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I would like to insert some short lengths of 3" copper into a DWV main line that is made of PVC. I will be wrapping soft copper around these short lengths and running the cold water feed for the shower through the soft copper to capture heat from the drain water.

My question is for you plumbers, what procedure would you use to insert a fitting or Tee into an existing run?

After I cut it, I can probably move the line an inch or so fairly easily but any more will be more complicated but can be accomplished.

Edit: I should add that the shower drain is too tight to the main line to put the heat exchanger in the 2" shower line.

If I wanted to add a Y into the main line and move the shower drain I would still have to cut the DWV and insert the Y. How do you guys cut in to an existing line to add a fitting? Do you use rubber couplings?

Would something like this be reliable for decades to come?

http://www.zoro.com/fernco-flexible-coupling-4-in-l-3-x-3-in-1059-33/i/G2880026/?gclid=CNXrp8jcn8kCFYRDaQodd-AM-Q&gclsrc=aw.ds

  • May I ask why heating the cold water line feeding a shower is desirable? – statueuphemism Nov 20 '15 at 17:59
  • I assume you're trying to capture heat from the wastewater to avoid using as much hot water at the shower? If you have cast iron DWV pipes, you're going to have issues with galvanic corrosion. If you're trying to save money by pre-heating your cold so you don't use as much hot - I doubt you'll recoup your costs within your lifetime. Unless you're getting free copper pipe. But then you'll probably make more money at the scrap yard than you'll save on your energy bill. – Sean Nov 20 '15 at 18:08
  • @statueuphemism my wife can't get the shower hot enough so capturing some of the heat from the waste water seems worthy of consideration. – ArchonOSX Nov 20 '15 at 20:21
  • @Sean I edited my question to add the material of my main line is PVC. – ArchonOSX Nov 20 '15 at 20:21
  • What you linked to would work and is what is used in such a situation. I do question how much heat transfer you would get doing it in the manner that you describe. See my answer for other options. – pdd Nov 20 '15 at 21:00
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Rubber adapter couplings are what is used for what you want to do. You will need to insure that you order the correct one as copper and PVC have different outside diameters.

I do not think that you will get good heat transfer by simply wrapping soft copper around the drain line as there will be minimum contact. There are commercially available products on the market that do what you are looking for that will provide much better heat transfer. Here is one such product: Recoh-vert.

You'll notice that the pipe-in pipe method archives much greater contact between the hot drain water and the incoming cold water. They also install these on the vertical as what travels around the inside wall of the pipe when draining vertical (as opposed to just the bottom when draining horizontally). This also increases the amount of heat transfer.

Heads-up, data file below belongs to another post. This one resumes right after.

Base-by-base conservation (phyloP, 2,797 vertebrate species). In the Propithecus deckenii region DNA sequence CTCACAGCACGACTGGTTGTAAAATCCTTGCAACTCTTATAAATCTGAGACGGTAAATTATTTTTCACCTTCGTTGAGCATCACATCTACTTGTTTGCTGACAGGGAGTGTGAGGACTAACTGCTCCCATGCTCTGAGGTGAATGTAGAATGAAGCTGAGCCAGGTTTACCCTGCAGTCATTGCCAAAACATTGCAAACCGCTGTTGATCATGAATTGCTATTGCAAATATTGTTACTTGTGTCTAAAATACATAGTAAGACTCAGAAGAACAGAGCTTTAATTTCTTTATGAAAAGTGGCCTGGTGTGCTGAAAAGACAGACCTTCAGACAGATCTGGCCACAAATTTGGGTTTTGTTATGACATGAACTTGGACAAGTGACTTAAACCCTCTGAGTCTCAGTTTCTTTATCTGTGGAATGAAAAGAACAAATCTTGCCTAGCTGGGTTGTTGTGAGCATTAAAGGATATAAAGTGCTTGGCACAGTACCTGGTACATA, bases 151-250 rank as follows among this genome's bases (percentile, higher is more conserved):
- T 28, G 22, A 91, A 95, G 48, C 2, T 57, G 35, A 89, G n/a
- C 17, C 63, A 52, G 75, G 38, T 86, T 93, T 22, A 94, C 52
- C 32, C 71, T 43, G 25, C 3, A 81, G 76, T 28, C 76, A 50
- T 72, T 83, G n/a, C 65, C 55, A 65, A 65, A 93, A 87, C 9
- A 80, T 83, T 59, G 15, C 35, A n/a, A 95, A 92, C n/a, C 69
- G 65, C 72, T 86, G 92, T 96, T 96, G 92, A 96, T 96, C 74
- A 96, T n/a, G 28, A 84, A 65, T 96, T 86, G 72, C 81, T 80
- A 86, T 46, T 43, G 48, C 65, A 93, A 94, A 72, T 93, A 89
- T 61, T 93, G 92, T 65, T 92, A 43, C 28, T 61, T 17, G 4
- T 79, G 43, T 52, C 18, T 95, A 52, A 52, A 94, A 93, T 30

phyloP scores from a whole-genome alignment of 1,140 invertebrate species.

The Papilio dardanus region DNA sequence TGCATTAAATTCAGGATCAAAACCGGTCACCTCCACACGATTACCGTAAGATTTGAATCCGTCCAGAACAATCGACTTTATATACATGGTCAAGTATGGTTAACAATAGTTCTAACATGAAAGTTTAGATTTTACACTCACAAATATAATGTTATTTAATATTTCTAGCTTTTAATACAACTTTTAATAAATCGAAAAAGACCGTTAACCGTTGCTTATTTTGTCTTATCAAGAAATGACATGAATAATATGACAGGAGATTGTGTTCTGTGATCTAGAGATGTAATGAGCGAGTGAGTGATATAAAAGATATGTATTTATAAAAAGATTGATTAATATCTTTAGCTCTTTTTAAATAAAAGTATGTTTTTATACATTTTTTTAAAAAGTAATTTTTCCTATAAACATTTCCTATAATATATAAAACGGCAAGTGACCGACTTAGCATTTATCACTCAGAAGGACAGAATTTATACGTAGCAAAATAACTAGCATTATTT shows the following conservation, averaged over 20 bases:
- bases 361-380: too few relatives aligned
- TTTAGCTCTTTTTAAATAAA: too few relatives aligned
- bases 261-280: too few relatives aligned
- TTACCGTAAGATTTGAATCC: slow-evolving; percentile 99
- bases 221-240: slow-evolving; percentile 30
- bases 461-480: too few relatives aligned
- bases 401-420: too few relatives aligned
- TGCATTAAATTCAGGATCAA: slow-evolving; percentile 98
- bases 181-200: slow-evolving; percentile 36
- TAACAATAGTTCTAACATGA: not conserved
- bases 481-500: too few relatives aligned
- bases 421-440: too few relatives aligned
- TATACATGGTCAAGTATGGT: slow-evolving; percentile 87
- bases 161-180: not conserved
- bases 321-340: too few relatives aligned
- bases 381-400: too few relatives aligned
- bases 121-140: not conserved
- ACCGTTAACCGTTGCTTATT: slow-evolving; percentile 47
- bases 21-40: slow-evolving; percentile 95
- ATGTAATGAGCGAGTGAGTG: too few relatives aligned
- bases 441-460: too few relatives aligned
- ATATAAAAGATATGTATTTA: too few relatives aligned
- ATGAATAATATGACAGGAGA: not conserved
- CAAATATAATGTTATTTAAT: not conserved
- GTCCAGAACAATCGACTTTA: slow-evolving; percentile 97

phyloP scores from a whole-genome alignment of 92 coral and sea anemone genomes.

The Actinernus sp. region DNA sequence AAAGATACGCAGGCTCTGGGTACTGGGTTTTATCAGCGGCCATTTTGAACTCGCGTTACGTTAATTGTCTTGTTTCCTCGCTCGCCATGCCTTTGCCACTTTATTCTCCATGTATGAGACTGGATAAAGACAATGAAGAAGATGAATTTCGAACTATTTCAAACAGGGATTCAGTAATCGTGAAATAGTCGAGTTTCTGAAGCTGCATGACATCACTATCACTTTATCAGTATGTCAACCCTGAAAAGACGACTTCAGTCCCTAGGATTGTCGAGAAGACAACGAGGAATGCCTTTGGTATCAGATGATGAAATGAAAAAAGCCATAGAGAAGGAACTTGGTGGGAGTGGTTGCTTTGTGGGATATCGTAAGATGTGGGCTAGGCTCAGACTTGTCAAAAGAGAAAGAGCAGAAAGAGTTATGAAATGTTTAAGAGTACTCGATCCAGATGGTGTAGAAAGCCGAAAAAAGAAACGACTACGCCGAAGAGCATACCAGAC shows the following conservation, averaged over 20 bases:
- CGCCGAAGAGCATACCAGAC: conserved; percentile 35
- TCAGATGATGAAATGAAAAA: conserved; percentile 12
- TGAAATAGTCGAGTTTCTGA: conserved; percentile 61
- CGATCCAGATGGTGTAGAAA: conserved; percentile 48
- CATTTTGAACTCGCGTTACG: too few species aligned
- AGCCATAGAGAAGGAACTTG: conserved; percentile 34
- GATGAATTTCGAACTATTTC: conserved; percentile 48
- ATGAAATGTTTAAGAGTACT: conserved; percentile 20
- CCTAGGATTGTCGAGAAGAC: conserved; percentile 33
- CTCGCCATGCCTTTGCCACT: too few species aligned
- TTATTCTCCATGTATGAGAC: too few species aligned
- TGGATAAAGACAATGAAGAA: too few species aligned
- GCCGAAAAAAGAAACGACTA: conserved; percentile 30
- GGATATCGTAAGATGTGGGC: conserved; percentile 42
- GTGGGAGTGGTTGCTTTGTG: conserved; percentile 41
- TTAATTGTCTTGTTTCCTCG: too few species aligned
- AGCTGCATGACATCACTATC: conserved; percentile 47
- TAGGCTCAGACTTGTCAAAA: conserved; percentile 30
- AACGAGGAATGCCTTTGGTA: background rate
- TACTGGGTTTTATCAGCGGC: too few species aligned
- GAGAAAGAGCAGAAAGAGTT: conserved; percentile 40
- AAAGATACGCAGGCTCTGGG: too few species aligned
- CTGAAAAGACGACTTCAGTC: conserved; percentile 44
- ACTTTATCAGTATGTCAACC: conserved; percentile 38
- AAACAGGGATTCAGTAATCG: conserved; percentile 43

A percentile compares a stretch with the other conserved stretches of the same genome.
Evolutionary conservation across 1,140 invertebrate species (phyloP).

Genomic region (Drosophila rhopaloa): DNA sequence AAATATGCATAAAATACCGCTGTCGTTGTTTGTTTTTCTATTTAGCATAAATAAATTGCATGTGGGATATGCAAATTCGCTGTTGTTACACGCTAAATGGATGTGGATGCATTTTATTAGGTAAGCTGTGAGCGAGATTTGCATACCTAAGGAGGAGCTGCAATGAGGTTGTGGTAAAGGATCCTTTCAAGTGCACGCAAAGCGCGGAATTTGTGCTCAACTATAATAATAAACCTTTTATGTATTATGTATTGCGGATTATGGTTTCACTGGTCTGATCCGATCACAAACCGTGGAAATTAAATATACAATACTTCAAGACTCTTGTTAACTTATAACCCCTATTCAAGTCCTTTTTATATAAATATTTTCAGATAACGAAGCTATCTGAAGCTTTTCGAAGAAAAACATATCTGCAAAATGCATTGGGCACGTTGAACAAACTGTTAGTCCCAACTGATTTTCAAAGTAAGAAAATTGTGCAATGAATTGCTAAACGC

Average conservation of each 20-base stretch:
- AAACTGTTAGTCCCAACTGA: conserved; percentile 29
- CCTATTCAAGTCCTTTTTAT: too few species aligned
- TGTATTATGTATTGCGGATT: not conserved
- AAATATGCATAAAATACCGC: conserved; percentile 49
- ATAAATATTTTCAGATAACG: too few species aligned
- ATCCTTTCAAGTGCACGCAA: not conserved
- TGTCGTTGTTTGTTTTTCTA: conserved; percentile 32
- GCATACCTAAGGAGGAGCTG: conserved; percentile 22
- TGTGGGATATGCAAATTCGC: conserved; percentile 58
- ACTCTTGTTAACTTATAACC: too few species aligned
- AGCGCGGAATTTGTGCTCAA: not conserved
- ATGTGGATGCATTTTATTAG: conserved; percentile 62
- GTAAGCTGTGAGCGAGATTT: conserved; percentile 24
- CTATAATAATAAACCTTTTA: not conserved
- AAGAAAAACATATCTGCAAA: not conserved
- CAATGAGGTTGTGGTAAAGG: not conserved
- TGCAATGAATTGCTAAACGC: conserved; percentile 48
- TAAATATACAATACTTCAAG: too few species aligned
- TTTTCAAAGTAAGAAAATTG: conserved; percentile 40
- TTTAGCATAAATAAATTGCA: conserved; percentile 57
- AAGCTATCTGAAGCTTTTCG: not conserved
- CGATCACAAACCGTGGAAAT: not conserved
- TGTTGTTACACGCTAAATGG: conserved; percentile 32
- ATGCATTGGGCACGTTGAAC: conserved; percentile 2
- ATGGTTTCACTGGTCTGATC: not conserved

You can make a similar product yourself, though I question the possibility that a home made product would prevent cross-contamination. Defiantly would not pass any local codes. Here's a video on how to make one: Shower Heat Exchanger.

If I understand your situation, you have limited space in install the heat exchanger. I believe that there are also p-trap versions available.

  • Thanks for the info. I don't know if it will be worth it but I have to consider all possibilities to save a buck. – ArchonOSX Nov 20 '15 at 21:19
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No pipe movement is needed if you use repair couplings. These are couplings with no internal stops.

The procedure is thus:

  • solder a short length of pipe into both running legs of the tee
  • measure assembly length and remove a slightly longer section of the pipe in question
  • place a repair coupling onto both cut ends of the pipe and slide them back out of the way
  • place the tee assembly into the cut area and slide the repair couplings back to cover the two joints. Ensure the couplings are centered on the cut and the tee assembly is oriented properly (I use various tools and such to prop the assembly and hold it in place)
  • solder the repair couplings into place (I use wet rags to wrap existing solder joins, to prevent them from softening)

Of course, all fittings and pipe are prepared properly (deburred/reamed, cleaned shiny, etc.) enter image description here

  • thanks I edited my question to add that my main DWV line is PVC. but something similar to that going from copper to PVC might work. – ArchonOSX Nov 20 '15 at 20:24
  • A heavier duty version of the rubber coupler you linked would be better, something like this: missionrubber.com/images/BandSeal.jpg. The process would be similar, slide the metal band components on and back, place the rubber on the cut end, fold back the rubber boot that will seal to the new pipe/fitting, insert the new pipe/fitting then fold the rubber boot over it, slide the metal sleeve/clamps over, then tighten. – Jimmy Fix-it Nov 20 '15 at 20:52

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